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Detroit OKs Hantz purchase for woodlands, not farming
Michigan Correspondent

DETROIT, Mich. — Detroit city government voted last month to allow the Hantz Woodlands group to purchase 1,500 vacant lots in southeastern Detroit, allowing the project to move forward after lengthy delays.

“We are greatly pleased with today’s decision by the Detroit City Council to approve the development agreement allowing us to contribute to creating more livable Detroit neighborhoods,” said John Hantz, president and CEO of the Hantz Group, on Dec. 12, one day after the council voted 5-4 to allow such a purchase to move forward.

“We have been working with the city of Detroit for more than four years, meeting with city residents, negotiating with department representatives, the city planning commission, the administration and city council members, to reach an agreement that would allow us to move forward with our proposal, and we are excited to begin developing Hantz Woodlands.”

The price of each of the vacant lots will be $300. Hantz will have to demolish some structures on some of them. At this point in the venture, the main goal is to beautify vacant land.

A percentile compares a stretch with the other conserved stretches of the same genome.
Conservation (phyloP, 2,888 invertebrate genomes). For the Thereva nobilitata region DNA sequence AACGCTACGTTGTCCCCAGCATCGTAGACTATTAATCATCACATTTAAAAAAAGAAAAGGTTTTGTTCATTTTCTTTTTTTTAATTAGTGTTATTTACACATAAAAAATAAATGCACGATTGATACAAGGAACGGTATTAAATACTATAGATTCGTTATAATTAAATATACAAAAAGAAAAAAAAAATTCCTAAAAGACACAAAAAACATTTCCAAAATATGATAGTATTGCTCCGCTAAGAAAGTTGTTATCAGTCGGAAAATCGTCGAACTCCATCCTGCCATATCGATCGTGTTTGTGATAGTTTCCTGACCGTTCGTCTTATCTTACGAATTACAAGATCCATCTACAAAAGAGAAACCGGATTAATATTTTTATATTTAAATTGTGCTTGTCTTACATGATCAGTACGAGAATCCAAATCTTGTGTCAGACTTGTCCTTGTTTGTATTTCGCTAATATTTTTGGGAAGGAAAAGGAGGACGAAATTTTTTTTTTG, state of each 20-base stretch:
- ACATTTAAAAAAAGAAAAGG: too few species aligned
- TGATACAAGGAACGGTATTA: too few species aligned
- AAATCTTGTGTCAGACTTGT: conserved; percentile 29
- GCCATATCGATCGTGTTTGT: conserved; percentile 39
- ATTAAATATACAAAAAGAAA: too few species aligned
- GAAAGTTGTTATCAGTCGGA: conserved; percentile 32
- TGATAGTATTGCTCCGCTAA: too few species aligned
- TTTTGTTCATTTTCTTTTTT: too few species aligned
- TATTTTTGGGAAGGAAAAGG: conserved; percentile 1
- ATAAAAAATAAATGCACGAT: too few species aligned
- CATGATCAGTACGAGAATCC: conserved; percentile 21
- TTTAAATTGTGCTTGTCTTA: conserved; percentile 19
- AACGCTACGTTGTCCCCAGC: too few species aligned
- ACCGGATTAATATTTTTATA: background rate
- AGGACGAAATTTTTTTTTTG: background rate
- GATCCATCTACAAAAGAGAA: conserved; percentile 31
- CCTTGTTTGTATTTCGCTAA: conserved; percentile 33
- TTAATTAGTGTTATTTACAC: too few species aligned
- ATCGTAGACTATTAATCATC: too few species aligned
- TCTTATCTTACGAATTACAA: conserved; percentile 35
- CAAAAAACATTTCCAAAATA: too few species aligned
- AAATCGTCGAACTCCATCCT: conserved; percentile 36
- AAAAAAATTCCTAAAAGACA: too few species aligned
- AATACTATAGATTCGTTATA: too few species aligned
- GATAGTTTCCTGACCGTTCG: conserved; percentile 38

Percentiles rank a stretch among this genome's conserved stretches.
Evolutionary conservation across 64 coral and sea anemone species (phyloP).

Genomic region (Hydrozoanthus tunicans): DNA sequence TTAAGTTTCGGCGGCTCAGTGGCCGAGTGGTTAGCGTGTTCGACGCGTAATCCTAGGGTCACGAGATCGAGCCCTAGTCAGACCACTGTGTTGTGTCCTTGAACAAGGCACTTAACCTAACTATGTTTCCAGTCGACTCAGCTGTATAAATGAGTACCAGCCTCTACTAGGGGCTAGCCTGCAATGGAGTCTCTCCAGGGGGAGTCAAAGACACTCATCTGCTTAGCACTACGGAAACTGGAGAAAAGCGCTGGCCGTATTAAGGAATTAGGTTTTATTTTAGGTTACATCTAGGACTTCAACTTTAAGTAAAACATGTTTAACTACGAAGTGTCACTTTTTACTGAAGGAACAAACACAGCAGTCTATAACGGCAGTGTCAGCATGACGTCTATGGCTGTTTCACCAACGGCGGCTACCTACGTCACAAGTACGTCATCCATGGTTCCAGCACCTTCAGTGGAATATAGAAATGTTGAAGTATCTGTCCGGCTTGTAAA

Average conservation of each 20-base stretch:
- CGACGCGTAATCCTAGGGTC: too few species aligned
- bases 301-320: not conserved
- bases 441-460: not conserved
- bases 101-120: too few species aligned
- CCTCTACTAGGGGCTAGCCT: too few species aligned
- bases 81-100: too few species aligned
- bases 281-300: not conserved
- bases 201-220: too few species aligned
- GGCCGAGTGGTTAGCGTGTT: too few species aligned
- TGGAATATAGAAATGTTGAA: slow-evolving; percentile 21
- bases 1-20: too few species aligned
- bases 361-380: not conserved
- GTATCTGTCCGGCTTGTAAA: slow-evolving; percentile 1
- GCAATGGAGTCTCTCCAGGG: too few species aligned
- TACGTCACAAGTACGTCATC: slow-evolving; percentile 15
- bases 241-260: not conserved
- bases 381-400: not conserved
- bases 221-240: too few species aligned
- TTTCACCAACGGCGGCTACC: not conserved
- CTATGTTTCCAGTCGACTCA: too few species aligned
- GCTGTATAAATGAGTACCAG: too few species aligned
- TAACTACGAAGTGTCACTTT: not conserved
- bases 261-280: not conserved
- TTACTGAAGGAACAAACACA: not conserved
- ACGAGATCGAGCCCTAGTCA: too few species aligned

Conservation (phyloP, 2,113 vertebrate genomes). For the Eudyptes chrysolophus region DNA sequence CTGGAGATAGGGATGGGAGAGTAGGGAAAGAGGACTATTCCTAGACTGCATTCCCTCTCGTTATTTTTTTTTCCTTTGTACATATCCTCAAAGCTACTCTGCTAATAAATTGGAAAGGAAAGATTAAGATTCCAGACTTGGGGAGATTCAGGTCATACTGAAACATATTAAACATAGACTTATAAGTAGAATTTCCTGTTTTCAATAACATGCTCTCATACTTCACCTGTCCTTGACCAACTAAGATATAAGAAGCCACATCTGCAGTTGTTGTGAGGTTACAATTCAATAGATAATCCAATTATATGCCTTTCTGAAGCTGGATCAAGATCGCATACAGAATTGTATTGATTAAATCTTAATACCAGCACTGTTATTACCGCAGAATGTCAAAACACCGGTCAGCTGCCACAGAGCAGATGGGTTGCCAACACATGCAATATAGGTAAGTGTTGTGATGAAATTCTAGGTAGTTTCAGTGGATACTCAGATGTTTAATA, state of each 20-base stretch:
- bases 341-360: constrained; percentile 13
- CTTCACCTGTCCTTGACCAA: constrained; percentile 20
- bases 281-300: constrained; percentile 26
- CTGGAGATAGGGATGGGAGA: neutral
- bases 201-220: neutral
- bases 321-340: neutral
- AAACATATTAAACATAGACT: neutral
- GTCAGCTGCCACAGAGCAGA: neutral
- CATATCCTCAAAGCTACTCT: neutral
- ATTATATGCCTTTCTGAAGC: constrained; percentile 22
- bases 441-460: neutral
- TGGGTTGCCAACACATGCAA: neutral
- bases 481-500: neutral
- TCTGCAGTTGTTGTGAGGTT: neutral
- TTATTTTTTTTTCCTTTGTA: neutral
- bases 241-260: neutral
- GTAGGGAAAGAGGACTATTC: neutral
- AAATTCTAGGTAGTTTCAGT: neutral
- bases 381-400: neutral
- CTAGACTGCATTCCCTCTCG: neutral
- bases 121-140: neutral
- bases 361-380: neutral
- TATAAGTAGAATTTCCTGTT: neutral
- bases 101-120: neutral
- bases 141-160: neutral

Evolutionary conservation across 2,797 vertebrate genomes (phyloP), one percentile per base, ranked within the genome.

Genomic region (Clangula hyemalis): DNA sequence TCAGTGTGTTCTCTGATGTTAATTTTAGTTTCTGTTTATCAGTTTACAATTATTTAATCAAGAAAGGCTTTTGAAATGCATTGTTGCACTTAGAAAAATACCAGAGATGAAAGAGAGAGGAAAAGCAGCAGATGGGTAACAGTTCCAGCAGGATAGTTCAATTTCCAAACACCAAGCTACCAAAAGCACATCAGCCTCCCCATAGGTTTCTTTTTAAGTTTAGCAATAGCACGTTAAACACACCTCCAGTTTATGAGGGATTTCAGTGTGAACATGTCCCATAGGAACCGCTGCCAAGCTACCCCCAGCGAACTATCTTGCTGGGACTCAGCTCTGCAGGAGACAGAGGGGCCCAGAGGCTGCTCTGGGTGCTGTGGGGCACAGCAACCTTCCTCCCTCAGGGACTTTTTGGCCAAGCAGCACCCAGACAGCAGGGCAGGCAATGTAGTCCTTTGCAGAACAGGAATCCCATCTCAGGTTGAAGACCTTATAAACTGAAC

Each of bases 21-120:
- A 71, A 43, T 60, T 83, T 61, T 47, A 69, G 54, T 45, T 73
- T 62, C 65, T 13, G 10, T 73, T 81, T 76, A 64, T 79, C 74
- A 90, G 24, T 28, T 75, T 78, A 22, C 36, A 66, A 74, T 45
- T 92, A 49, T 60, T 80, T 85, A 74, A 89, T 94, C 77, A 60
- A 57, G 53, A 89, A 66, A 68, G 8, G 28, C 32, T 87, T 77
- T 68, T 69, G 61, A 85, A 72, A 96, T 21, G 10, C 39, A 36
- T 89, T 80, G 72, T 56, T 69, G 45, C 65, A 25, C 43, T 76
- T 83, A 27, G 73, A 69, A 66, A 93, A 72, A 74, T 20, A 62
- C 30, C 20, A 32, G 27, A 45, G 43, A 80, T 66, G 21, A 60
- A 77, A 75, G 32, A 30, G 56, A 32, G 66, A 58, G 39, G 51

That wasn’t always the case. President and CEO of Hantz Woodlands, Mike Score, described the project as a business and said it will also be about education and agricultural tourism.
For years, Hantz has had a problem getting Detroit officials to approve the project, which has gone through changes and become more scaled-down, at least for the time being.

Score couldn’t be reached for an interview, but in 2011 he said there was an issue getting different parts of city government to sign onto the concept. City officials were concerned about the Right to Farm Act, a state law that grants farmers immunity from nuisance lawsuits if they abide by certain regulations, which were created at the state level.

“That’s the major hurdle right now,” Score said at the time.
In order to work around the problem, Hantz ended up resorting to the concept of planting hardwoods on properties instead of raising food crops or even livestock. But Robert Anderson, Detroit’s planning and development director, thinks the purchase is a positive development for the city.

“I’m not afraid of this,” Anderson said in an MLive Media Group article last month. “I don’t think this is a transaction to be afraid of. I think we’ve stripped the plan down to its bare essentials; the guy is going to pay his token money for a bunch of land that’s empty and he will clean it up.”

When asked if the venture will create many jobs and spinoff business activity, Anderson said “no, unfortunately, because we said he can’t do agriculture. I was hoping it was going to be high-value, hands-on agriculture stuff; that was my hope. But if all he can do is plant trees – because the city currently doesn’t have an agriculture ordinance – then we’re not going to create a lot of jobs.
“And, you know, there’s (Michigan State University), we’ve entered discussions with them to do things. The University of Michigan is interested. There’s some lessons to be learned here, with agricultural options like urban farming, but you have to be willing to try things.”

For more on the project, visit the website at